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A DISSERTATION Presented to the Faculty of The Graduate College at the University of Nebraska In Partial Fulfillment of Requirements For the Degree of Doctor of Philosophy, Major: Educational Studies (Instructional Technology). Under the Supervision of Professor Allen L. Steckelberg.
Lincoln, Nebraska: May 2008
Copyright © 2008 Ellen McPeek Glisan


The purposes of this quantitative study were to explore the effects that classmate photographs have on the level of online community and connectedness experienced by online graduate students and by students who take only online-only courses vs. those who have an on-campus presence. Control and treatment groups were used to compare the levels of community and connectedness between graduate students who repeatedly viewed photographs of their online classmates and graduate students who saw no photographs of their online classmates.

Students in 18 online graduate courses at one central U.S. university were surveyed to determine if a relationships existed between repeatedly viewing classmate photographs and online community and connectedness. Rovai’s Classroom Community Scale (CCS) (2002b) and the Online Community and Connectedness Survey (OCCS) (Glisan, 2006), which was developed for this study, were used concurrently. The CCS provided a measure of online community and connectedness and the OCCS added insights through a collection of student opinions.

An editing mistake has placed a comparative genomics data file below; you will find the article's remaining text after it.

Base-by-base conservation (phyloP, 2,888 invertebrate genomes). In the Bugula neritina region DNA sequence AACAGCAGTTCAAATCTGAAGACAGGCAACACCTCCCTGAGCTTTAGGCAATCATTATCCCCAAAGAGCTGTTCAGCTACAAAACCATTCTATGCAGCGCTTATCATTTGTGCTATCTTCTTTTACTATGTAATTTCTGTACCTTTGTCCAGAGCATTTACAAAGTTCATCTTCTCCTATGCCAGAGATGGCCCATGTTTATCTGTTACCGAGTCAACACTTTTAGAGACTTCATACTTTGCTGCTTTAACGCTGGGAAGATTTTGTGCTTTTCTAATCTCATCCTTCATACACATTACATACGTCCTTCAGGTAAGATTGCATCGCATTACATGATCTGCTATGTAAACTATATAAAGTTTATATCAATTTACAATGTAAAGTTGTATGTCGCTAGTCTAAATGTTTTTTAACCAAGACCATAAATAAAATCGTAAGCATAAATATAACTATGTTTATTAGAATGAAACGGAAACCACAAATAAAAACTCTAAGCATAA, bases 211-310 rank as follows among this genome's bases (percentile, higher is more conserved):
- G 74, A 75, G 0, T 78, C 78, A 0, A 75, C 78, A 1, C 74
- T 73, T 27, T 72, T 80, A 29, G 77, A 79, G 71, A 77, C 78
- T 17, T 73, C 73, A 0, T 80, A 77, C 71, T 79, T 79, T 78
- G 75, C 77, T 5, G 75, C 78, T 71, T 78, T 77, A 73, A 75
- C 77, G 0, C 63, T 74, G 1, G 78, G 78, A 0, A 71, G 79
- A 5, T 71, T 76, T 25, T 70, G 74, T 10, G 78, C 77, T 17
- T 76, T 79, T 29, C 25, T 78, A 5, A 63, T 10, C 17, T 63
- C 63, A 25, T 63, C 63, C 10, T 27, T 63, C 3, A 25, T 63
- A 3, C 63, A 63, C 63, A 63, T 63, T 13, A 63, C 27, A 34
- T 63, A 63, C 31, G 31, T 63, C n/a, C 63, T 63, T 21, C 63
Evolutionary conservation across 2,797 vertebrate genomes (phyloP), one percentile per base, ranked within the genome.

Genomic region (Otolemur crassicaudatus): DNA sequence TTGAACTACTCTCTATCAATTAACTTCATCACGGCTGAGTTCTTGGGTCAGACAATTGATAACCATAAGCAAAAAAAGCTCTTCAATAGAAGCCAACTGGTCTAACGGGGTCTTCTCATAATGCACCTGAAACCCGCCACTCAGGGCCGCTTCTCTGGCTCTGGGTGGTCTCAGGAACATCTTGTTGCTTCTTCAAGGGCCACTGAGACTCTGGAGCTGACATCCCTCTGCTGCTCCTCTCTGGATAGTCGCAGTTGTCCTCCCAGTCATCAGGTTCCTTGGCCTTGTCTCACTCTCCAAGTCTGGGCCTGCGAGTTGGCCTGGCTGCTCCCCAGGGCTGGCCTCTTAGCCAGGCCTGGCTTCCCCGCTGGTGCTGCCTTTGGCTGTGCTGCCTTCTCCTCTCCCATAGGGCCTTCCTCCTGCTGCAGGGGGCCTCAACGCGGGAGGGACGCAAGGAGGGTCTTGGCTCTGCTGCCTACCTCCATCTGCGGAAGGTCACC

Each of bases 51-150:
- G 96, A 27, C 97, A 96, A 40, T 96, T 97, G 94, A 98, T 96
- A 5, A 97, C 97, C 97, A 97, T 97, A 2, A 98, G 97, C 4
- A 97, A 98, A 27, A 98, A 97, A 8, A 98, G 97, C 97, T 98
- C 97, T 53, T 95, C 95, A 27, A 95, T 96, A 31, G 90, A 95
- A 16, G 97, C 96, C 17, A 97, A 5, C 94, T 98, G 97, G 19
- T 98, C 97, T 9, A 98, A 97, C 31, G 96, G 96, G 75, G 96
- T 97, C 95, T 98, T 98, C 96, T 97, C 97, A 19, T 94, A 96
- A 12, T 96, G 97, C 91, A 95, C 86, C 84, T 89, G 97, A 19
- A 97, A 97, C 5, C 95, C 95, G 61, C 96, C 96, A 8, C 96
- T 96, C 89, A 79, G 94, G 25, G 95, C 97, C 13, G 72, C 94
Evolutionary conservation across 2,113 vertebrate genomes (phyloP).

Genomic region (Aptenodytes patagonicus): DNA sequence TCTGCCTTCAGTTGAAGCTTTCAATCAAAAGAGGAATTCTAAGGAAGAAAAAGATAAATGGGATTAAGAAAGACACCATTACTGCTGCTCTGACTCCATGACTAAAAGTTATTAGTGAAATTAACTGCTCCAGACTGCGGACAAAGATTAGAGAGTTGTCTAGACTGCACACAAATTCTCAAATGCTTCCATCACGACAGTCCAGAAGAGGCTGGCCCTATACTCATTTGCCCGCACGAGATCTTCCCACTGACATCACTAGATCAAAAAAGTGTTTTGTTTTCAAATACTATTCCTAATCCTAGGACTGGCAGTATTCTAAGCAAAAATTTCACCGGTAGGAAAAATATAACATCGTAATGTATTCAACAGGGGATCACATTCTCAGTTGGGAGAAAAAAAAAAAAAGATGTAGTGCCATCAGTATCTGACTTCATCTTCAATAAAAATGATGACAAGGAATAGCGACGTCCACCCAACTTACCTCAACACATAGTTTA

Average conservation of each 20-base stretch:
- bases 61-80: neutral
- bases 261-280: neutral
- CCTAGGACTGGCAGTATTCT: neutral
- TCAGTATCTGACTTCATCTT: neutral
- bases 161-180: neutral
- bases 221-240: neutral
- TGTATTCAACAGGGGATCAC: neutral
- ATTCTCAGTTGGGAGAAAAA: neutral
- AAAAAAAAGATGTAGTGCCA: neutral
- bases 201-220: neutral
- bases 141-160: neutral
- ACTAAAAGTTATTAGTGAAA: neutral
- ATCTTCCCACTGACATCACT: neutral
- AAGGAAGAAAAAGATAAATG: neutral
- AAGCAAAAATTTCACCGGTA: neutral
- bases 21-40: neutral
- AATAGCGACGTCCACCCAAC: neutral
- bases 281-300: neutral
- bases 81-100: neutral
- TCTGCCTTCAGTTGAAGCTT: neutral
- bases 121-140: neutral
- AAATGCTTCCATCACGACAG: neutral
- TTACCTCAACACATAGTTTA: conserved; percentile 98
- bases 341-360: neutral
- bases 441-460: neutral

Study results included detailed descriptive data to provide an overview of student opinions and a series of ANOVAs comparing CCS scores according to photos, oncampus presence, online-only presence, age, gender, and length of experience with online classes. The measured community and connectedness did not show significant differences in community and connectedness due to the viewing of classmate photos nor due to on-campus vs. online-only student presence. However, results suggested that students in the treatment classes held the opinion that they had a higher level of community and connectedness. The opinions that were gathered using the OCCS also showed that the majority of subjects felt they had more community and connectedness in face-to-face classes than in online classes.

Adviser: Allen L. Steckelberg

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